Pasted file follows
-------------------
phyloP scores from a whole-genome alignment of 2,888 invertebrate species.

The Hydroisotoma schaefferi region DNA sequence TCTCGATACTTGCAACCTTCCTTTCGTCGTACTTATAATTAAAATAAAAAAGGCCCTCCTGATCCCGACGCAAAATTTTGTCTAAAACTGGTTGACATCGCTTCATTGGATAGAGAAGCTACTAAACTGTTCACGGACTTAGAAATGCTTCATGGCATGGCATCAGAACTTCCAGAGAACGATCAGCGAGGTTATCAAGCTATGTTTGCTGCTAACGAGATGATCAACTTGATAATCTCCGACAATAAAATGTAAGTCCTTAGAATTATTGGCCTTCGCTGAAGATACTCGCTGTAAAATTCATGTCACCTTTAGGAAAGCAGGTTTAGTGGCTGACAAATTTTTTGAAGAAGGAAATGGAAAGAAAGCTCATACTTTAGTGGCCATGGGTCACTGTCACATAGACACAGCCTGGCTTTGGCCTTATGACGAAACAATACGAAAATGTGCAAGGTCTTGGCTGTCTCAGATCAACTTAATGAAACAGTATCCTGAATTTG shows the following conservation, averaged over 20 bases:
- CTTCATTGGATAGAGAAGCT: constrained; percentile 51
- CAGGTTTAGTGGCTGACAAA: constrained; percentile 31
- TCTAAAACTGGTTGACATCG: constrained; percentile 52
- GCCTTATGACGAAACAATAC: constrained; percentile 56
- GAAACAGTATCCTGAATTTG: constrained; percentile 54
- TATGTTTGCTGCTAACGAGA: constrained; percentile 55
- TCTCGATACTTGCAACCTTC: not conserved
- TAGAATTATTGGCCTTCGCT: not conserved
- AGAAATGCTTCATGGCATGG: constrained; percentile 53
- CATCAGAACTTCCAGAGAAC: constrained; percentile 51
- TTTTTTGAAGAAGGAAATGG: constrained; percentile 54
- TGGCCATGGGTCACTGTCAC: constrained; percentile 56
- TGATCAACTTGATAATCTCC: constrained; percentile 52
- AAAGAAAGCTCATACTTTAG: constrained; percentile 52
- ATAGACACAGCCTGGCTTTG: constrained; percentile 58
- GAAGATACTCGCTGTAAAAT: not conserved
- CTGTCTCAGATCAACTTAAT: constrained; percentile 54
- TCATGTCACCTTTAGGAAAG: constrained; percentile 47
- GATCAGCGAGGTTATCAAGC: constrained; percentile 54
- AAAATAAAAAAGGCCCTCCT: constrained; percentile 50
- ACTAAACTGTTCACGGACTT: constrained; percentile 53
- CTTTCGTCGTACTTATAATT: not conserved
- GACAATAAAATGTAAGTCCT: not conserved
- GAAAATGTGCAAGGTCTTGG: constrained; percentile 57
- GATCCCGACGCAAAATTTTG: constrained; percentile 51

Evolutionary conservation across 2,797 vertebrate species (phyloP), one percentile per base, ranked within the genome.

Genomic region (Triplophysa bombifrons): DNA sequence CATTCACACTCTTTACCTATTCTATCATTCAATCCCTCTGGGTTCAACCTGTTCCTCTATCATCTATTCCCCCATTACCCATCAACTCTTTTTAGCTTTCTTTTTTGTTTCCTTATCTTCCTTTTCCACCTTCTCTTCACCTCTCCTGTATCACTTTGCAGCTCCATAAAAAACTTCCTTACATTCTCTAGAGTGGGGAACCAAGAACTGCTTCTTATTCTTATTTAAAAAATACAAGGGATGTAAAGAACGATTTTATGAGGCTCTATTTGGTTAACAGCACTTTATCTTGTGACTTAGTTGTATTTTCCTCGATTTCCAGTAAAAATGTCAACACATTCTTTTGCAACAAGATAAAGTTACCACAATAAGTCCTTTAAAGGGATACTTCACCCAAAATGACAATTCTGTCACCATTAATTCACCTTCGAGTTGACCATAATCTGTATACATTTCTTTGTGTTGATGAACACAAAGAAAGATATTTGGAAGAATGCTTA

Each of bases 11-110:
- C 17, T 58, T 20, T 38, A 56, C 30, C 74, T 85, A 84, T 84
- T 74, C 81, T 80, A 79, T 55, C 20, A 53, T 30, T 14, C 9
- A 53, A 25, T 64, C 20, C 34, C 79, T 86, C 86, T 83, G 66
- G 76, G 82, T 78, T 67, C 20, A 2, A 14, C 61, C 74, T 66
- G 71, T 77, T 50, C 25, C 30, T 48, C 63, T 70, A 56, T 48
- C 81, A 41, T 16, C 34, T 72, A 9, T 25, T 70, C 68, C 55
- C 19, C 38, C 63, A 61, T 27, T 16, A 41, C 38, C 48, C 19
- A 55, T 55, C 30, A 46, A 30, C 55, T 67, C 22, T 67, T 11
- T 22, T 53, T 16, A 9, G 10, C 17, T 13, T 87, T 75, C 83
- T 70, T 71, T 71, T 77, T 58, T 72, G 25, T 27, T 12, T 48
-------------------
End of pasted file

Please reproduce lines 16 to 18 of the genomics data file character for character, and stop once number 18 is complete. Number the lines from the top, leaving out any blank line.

- AAAGAAAGCTCATACTTTAG: constrained; percentile 52
- ATAGACACAGCCTGGCTTTG: constrained; percentile 58
- GAAGATACTCGCTGTAAAAT: not conserved